Tropical Plants UK

Would you like to grow tropical plants here in the UK and create the effect of a beautiful tropical jungle in your garden? The purpose of this site is to offer advice on growing, choosing and caring for the right tropical plants and palms that will transport you to a far away place without ever leaving home!
 

Yes, You Can Create Your Own Tropical Paradise Here in the UK!

 

Tropical Plants UK

tropical plants ukAfter enjoying many holidays abroad in hot countries, I wondered if it was possible to grow tropical plants here in the UK and then, just perhaps, on a hot sunny day (I know, it doesn't happen often!) I could feel like I was right there in a beautiful tropical paradise!

Besides, I also enjoy the challenge of growing plants and palms that perhaps shouldn't be able to grow here in the UK at all, or at least the majority of people wouldn't believe could actually grow here in our temperate climate!

In fact, as you become more familiar with the hobby of growing tropical plants, it becomes evident that there are a surprising number of tropical and exotic plants and palms that can be grown here and perhaps surprisingly, quite a number that can survive a typical UK winter.

One thing that will really help you to succeed with tropical plants and palms is to learn a little about their native environment. By re-creating as much as is possible, the right conditions for your plants, you will get the very best out of them!

Not all are completely hardy and many may have to be protected or kept somewhere frost free during the winter. As you can imagine, frost is the number one enemy for tropical plants and palms.

Musa Basjoo Banana Plants:

The Musa Basjoo banana plant for instance, will survive outside during winter, but if you want it to continue growing taller the following year, you need to protect the trunk from frost by wrapping in garden fleece or hessian (I use old potato sacks) or straw packed around the trunk and held in place by a chicken wire 'tube'. Even when protected, it's a hit and miss affair as to how much, if any, of the trunk will come through the winter but that's part of the challenge! If you choose not to protect it, then the stems will die off in the frost and it will simply grow again from ground level in spring and can typically achieve a height of around 5 feet or more in one season.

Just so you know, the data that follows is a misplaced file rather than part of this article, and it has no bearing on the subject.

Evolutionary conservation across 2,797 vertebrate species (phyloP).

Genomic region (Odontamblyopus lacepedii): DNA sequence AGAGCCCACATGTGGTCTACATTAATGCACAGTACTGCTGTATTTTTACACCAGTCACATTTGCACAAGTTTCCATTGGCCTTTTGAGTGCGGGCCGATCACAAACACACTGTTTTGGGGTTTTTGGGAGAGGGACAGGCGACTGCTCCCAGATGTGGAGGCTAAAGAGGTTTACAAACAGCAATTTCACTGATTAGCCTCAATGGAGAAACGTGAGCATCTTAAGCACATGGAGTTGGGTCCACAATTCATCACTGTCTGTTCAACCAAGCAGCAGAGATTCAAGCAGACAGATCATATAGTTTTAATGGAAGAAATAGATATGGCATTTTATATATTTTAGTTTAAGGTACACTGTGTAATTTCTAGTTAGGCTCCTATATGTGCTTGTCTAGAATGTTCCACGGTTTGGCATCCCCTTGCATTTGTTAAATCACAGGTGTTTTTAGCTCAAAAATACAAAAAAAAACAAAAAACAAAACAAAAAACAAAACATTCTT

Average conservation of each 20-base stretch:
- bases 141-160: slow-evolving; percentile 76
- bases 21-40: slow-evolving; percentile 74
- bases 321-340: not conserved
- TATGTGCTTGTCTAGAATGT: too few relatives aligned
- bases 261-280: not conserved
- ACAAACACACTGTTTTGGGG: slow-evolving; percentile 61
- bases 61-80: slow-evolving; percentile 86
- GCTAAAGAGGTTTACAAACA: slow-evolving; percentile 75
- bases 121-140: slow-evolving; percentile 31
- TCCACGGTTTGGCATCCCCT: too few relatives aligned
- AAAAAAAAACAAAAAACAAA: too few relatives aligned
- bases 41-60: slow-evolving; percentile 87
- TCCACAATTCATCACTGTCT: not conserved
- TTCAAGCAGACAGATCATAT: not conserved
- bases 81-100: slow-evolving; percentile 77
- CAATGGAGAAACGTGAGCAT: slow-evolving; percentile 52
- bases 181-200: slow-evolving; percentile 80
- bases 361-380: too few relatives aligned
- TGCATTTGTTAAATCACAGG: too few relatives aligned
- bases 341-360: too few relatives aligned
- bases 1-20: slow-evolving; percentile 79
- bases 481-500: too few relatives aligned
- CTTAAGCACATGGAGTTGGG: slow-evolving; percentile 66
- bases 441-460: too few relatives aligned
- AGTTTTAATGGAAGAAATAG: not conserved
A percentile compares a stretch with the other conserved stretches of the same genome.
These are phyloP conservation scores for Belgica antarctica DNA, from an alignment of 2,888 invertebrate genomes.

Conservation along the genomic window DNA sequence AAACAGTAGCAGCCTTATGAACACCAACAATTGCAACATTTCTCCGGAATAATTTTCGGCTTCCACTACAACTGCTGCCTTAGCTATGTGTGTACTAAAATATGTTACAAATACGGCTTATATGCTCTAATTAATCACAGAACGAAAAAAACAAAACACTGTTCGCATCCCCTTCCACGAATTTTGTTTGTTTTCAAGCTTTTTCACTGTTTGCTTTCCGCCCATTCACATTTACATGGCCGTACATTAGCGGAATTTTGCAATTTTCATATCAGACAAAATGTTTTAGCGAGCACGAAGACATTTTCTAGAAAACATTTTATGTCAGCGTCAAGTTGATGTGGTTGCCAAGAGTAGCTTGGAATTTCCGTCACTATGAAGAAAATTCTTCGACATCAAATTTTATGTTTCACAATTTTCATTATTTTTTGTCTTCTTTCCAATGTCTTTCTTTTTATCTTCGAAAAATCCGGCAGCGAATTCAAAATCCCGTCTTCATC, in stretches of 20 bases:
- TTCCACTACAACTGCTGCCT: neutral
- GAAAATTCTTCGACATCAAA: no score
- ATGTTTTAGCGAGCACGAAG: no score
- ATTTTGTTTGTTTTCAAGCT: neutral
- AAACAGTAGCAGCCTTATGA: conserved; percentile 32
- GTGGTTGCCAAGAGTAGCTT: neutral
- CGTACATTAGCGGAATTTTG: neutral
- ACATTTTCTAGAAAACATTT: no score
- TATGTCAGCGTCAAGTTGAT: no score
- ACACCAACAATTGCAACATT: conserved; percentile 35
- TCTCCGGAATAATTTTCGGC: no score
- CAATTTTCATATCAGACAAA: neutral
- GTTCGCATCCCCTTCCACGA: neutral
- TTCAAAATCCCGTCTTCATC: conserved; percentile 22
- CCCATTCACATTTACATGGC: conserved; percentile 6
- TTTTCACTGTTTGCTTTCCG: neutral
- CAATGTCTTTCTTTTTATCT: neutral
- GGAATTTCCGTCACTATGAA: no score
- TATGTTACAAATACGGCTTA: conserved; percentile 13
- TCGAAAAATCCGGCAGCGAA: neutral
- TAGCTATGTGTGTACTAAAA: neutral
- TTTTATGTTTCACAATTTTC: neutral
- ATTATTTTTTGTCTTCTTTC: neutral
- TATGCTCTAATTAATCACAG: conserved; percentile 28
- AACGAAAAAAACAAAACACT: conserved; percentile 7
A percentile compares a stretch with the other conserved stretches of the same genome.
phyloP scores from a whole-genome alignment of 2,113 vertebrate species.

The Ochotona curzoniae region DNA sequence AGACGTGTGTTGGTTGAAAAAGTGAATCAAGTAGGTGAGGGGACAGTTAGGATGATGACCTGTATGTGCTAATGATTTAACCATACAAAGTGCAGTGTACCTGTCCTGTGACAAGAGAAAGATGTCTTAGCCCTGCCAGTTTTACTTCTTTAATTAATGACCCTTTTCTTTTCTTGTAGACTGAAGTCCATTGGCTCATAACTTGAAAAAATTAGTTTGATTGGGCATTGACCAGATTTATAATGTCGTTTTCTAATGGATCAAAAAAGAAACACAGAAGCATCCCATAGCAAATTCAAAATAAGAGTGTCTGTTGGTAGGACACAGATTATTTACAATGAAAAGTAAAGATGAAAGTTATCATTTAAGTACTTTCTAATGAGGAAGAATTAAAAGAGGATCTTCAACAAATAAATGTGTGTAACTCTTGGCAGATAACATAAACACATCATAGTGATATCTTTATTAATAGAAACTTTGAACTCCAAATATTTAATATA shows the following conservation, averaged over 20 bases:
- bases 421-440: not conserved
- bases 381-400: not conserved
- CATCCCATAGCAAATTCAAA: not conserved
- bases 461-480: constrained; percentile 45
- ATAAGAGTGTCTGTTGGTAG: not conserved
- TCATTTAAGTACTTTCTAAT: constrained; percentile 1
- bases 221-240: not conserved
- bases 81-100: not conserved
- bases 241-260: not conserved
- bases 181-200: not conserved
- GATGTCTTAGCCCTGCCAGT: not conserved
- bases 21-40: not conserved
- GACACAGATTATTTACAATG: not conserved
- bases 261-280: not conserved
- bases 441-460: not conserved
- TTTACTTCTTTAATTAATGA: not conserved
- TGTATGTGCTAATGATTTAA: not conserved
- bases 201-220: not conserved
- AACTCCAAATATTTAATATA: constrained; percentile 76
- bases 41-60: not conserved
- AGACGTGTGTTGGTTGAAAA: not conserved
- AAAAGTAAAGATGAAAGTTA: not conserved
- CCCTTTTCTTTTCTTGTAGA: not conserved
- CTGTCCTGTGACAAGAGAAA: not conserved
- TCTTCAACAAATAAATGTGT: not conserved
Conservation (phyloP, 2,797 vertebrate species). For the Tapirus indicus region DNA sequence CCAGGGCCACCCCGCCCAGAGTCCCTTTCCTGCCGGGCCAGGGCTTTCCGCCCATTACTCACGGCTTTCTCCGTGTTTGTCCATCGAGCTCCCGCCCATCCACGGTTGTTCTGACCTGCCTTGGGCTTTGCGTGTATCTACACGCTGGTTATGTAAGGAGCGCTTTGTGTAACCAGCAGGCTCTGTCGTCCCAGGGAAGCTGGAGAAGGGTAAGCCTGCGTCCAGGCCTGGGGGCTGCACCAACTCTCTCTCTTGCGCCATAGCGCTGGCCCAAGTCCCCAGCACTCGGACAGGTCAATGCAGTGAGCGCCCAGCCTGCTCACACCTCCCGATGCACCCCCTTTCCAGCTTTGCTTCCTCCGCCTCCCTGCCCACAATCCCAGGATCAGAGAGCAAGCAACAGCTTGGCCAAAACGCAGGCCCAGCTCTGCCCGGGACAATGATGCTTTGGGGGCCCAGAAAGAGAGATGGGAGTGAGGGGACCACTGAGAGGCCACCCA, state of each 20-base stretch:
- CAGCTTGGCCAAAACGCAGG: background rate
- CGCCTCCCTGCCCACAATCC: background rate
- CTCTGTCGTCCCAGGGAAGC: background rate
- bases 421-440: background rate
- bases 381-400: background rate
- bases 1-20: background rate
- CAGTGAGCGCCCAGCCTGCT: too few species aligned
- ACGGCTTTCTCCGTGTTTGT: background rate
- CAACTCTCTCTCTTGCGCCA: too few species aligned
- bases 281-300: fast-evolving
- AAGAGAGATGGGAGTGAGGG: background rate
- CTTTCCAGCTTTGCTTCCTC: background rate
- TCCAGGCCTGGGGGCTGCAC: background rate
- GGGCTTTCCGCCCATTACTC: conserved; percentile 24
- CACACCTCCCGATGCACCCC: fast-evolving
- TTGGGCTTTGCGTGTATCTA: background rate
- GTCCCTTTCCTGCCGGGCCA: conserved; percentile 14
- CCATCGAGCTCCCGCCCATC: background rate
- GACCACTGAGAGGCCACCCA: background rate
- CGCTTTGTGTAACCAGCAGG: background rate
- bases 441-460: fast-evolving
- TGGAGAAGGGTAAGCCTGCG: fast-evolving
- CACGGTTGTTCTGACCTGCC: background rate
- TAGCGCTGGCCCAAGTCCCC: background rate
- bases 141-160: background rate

ensete ventricosum maurelii

By contrast, the red abyssinian banana or Ensete Maurelii (pictured right) will not survive in the ground at all during winter and must be lifted and left quite dry, in a frost-free place over winter.  

Palm Trees:

There are a few palms too that will survive and thrive in the UK climate, The best known palm that withstands our winter weather is the Trachycarpus Fortunei or chusan palm - more and more of these are popping up in UK gardens now. Originating in China , this is the hardiest of palms for the UK climate and can in theory, tolerate up to -15C when mature! Also, the only true European palm, the Chamaerops Humilis which doesn't grow very tall and has a more 'bushy' habit is almost as frost tolerant as the Chusan palm.

tropical plants ukCordylines:

Although not a true palm tree, are also another good choice. Many of these thrive particularly in coastal locations in the south and southwest of the country and create a truly exotic feel.

Recent harsh winters have killed off many of these in large parts of the UK that had been growing and thriving for many years. It's not all doom and gloom though, as many of these 'sprout' again from around the original trunks that have been killed off - we just have to hope for milder winters in the future for them to achieve a good size again!

Other Tropical Plants :

Canna plants are another exotic plant that is very easy to grow here although the rhizomes are best lifted and stored frost-free in winter but can be planted out again in spring once the last of the frosts are over. They will delight you with a beautiful display of flowers right through the summer months and often on into early November depending on the weather!

There are many more plants to consider and I've only mentioned a very few here, so do have a look at the menu links on the left for more information and advice on individual tropical plants and palms and I will continue to add new pages and information as time allows.

Wishing you the very best in creating your own tropical garden,

Mark Graham

    

 

 

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